I then walked for several kilometres along the cliffs before coming down into Berbes. Here I saw the welcome sign, "Desayunos 25m". And that's all it was, 25 metres.

After an omelette sandwich and several coffees, I walked on and off the highway into La Isla, and then along a narrow track under arching trees, razed cornfields on either side, to the large town of Colunga, where I bought provisions for this evening. There was no need for lunch after a large breakfast, and I feasted on figs and the occasional apple along the way.

And then it was up and up on a minor road, for the minor roads go up and over the hills, rather than round the sides, and then down a steep stony path to a creek, and then along a path beside the creek towards Serbrayo.

Here's another ploditude, a piece of advice I have been following myself for several days. Beyond having some idea of where I'm staying at the end of the day, I am no longer consulting my guide book all the time, or counting the kilometres to each town, but simply walking and enjoying whatever happens. Carpo diem. And then the villages with the possibility of coffee, and even the destinations, are a pleasant surprise and not a countdown. And tonight, for example, I was walking along the road towards a village in the distance, noticing in the corner of my eye what I thought was a family in their front garden, when they suddenly yelled, "Albergue!," and there I was, in Serbrayo.

Thursday, 1 October 2015

Day 18. Nueva to San Esteban de Leces. 15 kms

A coffee is a coffee is a coffee,
The lady would have said. But 'tis not so.
In distant lands, it may be warm, not hot,
Or tainted with the tang of bitter beans
Unpalatable. But here in Spain where brash
And brass machines do hiss and spurt
The livelong day, certes, the brew they spout 
Is bold and strong and hot, and sans pareil.


It was easy to leave the hotel at the crack of dawn, for the days grow shorter, and we are into October now. The sun lit up the hills as I walked, and there was a softness in the air, silent for the most part, for the birds seemed to have gone, or found their mate, or met their fate, and weren't singing. But occasionally an avian shriek shattered the silence or a chattering of sparrows lighted on a neighbouring hedge, or a magpie, thin and long-tailed, not the fat Australian namesake, fluttered away as I approached. I walked through apple orchards, the overhanging branches already picked clean by passers by. To the left were the mountains which I I'll have to cross if I walk the Primitivo: to the right was the sea. 

I have been vacillating over whether to continue on the Norte, or take the Primitivo, a path through the mountains, more beautiful, but more difficult with long climbs, and I must make up my mind, for the path divides in a day or so. Many of the people I have been walking with are choosing the Primitivo, but this morning I was walking with an Italian who told me that the mountains would be too difficult for him. Now he was young and fit, so now I am leaning towards the Norte. Besides, rain is forecast, and I don't fancy walking in the rain in the mountains. After ten kilometres I arrived at Ribadesella.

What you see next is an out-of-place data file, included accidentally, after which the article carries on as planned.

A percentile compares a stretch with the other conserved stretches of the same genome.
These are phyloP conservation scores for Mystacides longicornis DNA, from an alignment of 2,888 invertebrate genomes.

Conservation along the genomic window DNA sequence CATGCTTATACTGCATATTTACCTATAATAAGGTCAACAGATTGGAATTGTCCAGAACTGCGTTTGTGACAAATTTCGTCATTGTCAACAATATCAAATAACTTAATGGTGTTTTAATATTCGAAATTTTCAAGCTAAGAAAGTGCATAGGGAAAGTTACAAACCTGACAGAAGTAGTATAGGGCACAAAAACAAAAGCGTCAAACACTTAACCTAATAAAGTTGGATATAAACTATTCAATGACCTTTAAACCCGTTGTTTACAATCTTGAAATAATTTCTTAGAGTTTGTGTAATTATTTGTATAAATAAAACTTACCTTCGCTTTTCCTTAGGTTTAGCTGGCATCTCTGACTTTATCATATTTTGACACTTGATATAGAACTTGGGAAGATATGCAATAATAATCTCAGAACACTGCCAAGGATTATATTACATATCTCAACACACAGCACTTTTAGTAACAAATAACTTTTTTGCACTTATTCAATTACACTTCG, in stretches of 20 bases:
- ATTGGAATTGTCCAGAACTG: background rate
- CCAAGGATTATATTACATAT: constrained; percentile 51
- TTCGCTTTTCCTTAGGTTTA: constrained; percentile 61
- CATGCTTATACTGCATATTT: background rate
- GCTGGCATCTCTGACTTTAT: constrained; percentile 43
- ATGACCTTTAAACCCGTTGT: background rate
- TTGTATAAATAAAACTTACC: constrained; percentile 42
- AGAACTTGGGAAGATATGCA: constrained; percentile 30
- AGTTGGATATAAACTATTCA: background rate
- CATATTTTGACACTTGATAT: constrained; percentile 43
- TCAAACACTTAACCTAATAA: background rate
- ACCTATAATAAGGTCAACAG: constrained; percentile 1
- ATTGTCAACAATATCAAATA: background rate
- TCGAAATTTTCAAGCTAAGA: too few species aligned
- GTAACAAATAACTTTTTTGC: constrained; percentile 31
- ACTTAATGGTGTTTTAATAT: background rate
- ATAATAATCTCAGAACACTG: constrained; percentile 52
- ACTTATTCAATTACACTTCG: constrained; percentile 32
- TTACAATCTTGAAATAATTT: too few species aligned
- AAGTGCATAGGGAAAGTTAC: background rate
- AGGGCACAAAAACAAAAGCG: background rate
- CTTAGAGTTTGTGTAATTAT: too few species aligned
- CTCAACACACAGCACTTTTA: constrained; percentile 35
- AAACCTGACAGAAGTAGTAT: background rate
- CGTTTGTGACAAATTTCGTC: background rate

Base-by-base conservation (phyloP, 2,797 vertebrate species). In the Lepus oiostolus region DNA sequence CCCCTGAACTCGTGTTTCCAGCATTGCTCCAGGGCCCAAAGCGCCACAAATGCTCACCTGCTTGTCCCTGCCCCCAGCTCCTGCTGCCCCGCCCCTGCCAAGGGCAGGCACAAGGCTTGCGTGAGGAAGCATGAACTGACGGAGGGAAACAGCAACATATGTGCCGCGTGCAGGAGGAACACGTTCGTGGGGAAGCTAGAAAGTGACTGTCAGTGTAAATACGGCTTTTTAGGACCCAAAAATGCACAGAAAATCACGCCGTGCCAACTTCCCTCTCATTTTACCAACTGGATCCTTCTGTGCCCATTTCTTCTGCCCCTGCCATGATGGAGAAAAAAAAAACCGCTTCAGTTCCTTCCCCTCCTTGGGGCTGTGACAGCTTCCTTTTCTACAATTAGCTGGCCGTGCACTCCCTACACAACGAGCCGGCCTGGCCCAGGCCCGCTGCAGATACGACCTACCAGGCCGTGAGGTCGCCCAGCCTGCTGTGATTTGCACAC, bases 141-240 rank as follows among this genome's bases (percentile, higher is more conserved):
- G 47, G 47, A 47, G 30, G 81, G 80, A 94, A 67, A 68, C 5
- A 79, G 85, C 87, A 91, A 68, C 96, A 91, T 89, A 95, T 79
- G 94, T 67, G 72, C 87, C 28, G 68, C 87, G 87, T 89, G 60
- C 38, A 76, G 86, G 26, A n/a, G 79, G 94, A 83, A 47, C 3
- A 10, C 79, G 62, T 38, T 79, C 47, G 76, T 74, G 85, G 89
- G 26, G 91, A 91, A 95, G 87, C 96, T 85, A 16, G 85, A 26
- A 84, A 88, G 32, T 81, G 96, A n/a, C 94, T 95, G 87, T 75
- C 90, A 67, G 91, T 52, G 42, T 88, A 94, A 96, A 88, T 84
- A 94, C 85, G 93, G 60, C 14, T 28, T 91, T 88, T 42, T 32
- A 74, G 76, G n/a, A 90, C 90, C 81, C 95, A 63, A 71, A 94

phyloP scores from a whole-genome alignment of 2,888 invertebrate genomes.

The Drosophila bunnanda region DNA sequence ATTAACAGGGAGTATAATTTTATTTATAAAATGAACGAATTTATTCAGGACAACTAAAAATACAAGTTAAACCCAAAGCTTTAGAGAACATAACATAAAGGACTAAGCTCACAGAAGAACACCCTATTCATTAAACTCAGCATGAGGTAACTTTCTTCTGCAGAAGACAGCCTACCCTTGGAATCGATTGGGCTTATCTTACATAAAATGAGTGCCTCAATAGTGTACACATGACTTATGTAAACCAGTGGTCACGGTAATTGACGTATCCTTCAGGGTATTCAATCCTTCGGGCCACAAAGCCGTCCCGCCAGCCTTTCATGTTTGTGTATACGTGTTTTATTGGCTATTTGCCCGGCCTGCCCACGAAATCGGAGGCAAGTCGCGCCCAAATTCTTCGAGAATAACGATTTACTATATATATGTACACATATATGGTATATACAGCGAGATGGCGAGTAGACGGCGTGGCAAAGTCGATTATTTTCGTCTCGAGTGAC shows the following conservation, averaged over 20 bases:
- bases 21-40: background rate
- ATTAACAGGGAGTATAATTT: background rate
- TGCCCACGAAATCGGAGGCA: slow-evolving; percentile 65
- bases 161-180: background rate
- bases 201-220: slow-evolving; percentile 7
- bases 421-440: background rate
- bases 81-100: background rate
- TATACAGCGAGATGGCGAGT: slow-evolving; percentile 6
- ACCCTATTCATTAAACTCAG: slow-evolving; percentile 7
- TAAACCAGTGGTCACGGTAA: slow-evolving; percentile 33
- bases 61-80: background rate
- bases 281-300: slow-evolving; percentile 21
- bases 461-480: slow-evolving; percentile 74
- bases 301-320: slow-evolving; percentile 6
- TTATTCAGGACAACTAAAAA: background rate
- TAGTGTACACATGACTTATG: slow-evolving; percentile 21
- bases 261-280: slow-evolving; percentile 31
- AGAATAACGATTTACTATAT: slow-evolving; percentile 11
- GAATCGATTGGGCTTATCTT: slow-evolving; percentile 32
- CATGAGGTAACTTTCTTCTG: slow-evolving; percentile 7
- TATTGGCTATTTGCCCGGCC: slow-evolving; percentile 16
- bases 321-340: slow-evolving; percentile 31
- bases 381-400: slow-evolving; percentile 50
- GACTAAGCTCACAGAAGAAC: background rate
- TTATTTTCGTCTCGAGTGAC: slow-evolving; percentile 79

After last night's supper, a thin slice of ham sandwiched between two crusts, and breakfast, a few cakes and a thermos of cold coffee, I decided to treat myself to the menu del dia. I was assured that my choice for the first course was typical of the region: a pile of beans in sauce, probably the ones I have seen climbing up the corn stalks, and on the side an assortment of sausages including black pud. My second was fairly typical as well, probably typical all over Europe, what the French would call steak frites. And the wine, a young but bonny Tempranillo. And I was serenaded by a carillon on the nearby church playing immelodious hymns.

I decided to linger a little in Ribadesella, take a tour of the famous caves with their prehistoric paintings, and then head off for the hostel at San Esteban de Leces, five kilometres further on. As I walked across the bridge, the tide was out, exposing a graveyard of ancient boat skeletons. These two lay side by side like man and wife.



The Tito Bustillo Caves (named after their discoverer) extend perhaps 400 yards into the hill, and the inner parts with the paintings were found only in 1968. The paintings, deer, horses, bison and another animals, are deep, perhaps 400 yards,into the hill. I didn't benefit from the guided tour in Spanish, but just seeing these paintings in ochre and charcoal, from 18,000 to 20,000years ago, was a memorable experience. No photo, of course.

At five o'clock, I left for the albergue just five kilometres out of time. Today was an easy day.